Beginning with casting Forest Whitaker as the inner city Samurai, , who doesn't exactly sport a Bruce Lee physique, OBVIOUSLY this movie was never meant to be taken literally! In fact, Jarmusch may be the ONLY director who dares, and can pull off, a film that mixes hip-hop street culture with Mafioso wise guys, sprinkle it with quotes from The Book of the Samurai by Hagakure and not just "get away with it" but make it all work!
If you like Jim Jarmusch films then you'll love GHOST DOG. If you've never seen one of his flicks then go easy on yourself ... and take a peek at his 1991 film, NIGHT ON EARTH. If nothing else, you'll have a chance to see Winona Ryder in a wonderful acting role before she became, err, Winona Ryder. And let's not forget the other greats such as Gena Rowlands, Béatrice Dalle, Armin Mueller-Stahl, and that terrific MOUTH (and body) Rosie Perez who made NIGHT ON EARTH what it is. How can you resist?
In GHOST DOG, Whittaker is a gentle pigeon raising philosopher who is repected and feared in his 'hood. By night, he does "special" hits for the Mafia because as any good Samurai, he is loyal to one of the aging lieutenants who saved his life when Whittaker was a youth. The man he does contracts for is more like a character out of the ANALYZE THIS! than from the GODFATHER The wise guys in GHOST DOG are a bunch of ignorant bumblers (one of them played by Victor Argo, a great character actor) who can occasionally become very dangerous. Mixed in with this stew is a little black girl who Whittaker befiends because the two of them share a love of books.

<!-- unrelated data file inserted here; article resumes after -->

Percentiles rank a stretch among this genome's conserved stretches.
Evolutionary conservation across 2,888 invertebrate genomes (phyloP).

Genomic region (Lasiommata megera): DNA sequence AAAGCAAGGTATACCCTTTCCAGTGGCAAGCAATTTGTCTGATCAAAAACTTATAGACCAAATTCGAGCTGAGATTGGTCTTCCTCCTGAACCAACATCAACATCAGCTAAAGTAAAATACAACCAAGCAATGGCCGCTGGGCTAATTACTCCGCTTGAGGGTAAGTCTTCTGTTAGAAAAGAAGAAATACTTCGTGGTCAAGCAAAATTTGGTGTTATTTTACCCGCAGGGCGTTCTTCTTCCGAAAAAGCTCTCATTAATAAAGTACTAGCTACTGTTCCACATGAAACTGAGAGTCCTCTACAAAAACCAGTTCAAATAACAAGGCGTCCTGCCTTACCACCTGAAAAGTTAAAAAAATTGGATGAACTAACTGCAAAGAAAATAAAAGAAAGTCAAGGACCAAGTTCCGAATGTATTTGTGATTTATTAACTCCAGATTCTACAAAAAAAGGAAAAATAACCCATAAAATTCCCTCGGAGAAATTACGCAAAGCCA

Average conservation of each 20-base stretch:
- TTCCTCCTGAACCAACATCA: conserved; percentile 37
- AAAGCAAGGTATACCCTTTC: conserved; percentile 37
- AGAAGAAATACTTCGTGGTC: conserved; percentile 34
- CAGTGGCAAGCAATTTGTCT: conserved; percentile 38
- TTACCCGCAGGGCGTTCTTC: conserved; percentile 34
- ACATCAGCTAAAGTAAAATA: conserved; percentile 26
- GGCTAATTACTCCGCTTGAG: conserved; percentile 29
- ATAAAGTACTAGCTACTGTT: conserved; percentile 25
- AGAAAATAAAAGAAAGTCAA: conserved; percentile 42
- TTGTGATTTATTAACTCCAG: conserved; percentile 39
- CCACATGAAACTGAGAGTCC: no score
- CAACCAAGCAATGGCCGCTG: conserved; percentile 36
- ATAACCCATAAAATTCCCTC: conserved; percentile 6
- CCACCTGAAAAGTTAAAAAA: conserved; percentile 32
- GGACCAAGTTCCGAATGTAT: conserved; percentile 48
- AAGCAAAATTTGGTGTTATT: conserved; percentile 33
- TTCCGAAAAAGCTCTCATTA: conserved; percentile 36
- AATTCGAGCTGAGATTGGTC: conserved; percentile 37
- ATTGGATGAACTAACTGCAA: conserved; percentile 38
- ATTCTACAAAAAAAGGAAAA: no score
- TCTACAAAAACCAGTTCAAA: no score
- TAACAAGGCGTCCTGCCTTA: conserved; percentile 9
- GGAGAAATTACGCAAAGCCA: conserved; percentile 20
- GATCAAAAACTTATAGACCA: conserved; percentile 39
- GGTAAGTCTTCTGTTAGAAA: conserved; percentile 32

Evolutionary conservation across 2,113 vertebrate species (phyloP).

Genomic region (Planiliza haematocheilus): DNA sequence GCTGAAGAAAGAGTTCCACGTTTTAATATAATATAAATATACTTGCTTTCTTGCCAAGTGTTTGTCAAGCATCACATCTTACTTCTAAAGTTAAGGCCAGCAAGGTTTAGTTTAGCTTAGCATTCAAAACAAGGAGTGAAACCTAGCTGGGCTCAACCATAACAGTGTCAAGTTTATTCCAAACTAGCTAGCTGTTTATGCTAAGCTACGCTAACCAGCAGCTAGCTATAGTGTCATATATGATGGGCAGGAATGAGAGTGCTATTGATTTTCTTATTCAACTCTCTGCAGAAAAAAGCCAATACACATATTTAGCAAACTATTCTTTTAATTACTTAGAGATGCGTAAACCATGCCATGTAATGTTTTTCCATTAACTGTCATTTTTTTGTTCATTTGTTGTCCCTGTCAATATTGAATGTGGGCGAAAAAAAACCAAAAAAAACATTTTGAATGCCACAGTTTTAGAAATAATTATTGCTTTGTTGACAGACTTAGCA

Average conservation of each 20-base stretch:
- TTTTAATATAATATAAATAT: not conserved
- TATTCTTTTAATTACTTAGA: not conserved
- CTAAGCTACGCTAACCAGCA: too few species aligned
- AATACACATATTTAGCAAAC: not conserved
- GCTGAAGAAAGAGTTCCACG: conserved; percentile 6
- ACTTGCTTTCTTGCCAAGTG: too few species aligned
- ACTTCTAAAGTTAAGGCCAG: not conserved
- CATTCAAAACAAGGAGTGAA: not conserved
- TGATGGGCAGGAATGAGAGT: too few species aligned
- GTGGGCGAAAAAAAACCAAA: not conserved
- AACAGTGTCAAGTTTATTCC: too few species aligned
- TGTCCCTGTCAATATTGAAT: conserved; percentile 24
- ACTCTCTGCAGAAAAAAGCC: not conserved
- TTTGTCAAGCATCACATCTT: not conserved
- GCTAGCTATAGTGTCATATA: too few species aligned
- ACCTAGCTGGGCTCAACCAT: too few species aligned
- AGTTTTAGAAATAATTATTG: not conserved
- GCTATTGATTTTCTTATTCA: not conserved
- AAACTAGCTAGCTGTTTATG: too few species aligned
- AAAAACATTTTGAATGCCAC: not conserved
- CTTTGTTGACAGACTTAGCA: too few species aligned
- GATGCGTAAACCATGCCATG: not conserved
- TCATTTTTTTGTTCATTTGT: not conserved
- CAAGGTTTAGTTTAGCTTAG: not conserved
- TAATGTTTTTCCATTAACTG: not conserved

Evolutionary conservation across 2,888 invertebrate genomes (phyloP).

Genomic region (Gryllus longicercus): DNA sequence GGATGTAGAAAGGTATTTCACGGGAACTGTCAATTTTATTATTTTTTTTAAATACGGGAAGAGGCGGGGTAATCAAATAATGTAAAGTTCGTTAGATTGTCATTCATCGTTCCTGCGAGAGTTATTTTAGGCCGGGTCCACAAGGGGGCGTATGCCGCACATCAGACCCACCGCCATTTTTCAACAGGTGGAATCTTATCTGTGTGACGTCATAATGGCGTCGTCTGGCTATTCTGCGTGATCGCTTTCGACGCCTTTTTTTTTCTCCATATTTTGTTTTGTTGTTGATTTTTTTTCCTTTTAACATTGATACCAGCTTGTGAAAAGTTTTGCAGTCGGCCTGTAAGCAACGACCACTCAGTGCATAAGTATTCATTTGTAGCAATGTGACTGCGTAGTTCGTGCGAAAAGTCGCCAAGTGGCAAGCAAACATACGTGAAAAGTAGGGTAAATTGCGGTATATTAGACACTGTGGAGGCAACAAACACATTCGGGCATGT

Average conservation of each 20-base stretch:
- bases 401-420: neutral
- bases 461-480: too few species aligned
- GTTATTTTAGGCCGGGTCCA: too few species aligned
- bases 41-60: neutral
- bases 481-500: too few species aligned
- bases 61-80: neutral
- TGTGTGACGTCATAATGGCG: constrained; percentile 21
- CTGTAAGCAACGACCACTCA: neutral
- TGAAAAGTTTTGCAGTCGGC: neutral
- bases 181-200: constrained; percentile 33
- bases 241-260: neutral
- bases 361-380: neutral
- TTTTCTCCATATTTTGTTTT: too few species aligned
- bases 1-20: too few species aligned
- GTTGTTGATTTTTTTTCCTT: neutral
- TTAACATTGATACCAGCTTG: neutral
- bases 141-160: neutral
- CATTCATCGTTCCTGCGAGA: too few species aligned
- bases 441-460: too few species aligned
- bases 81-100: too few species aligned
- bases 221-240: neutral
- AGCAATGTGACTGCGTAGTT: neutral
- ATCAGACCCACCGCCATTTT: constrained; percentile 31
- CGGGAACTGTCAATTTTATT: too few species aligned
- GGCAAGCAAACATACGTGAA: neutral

Whittaker character's best friend is an ice cream vendor who doesn't speak a word of English, having just recently arrived from Ivory Coast in Africa. Some of the best dialogue is between these two who are so intuitively tuned to one another that although their words don't ever match up in their bilingual "conversations" they can exactly guess what the other one means.
Anyhow, this end-of-the-millennium film spiritually spans centuries while its post modern style was just born yesterday. See it!
The film feels like a cross between Melville's 'Le Samurai', Boorman's 'Point Blank' & Kitano's 'Sonatine'. It continues the transcedental mediations on death found in 'Dead Man'- as with that film it has a great score- by Wu-Tang man, RZA (along with the Wu-related work on 'Black & White', it is clear that their best work since Ghostface Killah's 'Ironman' is in soundtracks (exception-'Nigga Please' by ODB)).
There are some great moments of humour- the racist mob guy who digs Flavour Flav (Public Enemy), the reprisal of Gary Farmer as a Native -American and his catchphrase "stupid f***ing white man" (big influence on Michael Moore's book?), the old man being mugged or the bullet relations between Ghost Dog & Louie. And the subtitled mis/understandings are the best this side of 'Annie Hall'. The ice cream salesman (Roger from ER) and the young girl show the charming fraternal side to Ghost Dog's world; while Henry Silva and Victor Argo are among the Mafioso- or Jarmusch's deconstruction of. A canny reference to 'Rashomon' is present throughout the film, it's also a little like 'Leon'- there's also a boat on a roof- which is reminsicent of the ship in the tree in Herzog's 'Aguire,Wrath of God'. The film is wonderfully shot by Robby Muller- the exposed film leaves magical traces and the cityscape is not disimilar to 'Blade Runner' (we also get cuts that remind me of Travis Bickle walking down the street in 'Taxi Driver'-a great use of dissolve). And great to hear the original 'Armigideon Time' on the soundtrack! A modern classic at a bargain price; this one will creep up on you til you realise it's an all time favourite!
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